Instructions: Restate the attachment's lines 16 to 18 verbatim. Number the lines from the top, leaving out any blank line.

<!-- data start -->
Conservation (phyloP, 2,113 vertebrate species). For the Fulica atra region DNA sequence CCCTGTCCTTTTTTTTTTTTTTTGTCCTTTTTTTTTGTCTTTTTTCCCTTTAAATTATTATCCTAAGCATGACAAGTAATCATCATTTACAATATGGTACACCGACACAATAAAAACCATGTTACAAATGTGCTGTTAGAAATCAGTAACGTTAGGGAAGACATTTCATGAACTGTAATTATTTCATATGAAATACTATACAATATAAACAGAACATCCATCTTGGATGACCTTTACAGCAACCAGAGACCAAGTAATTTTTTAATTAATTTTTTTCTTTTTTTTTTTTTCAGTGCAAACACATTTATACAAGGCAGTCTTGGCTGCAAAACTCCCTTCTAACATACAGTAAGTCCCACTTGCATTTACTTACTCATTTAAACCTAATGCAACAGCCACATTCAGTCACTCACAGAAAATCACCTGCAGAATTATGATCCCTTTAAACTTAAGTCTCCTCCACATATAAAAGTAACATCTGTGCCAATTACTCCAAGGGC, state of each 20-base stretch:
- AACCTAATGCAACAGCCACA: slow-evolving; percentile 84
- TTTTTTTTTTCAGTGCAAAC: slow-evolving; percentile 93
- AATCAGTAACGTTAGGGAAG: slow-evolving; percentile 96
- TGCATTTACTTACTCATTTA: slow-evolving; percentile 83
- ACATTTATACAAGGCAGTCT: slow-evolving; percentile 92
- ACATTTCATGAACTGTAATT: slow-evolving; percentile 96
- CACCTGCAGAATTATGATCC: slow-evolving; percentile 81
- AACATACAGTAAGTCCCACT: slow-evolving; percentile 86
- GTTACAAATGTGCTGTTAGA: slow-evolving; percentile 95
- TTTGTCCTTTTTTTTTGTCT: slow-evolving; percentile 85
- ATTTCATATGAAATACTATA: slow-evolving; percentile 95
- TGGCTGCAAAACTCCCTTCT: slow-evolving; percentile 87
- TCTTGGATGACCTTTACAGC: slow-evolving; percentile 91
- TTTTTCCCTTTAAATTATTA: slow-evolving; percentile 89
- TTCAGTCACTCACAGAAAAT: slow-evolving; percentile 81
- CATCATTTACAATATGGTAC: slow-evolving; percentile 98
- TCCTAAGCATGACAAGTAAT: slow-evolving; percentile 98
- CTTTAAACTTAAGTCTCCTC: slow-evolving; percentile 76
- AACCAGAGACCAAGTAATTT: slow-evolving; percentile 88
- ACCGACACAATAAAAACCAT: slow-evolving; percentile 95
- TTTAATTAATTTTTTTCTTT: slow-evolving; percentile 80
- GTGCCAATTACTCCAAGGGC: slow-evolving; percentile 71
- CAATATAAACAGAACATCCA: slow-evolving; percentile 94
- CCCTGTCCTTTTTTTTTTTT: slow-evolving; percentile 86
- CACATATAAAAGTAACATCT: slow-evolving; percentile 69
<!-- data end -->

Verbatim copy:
- TTCAGTCACTCACAGAAAAT: slow-evolving; percentile 81
- CATCATTTACAATATGGTAC: slow-evolving; percentile 98
- TCCTAAGCATGACAAGTAAT: slow-evolving; percentile 98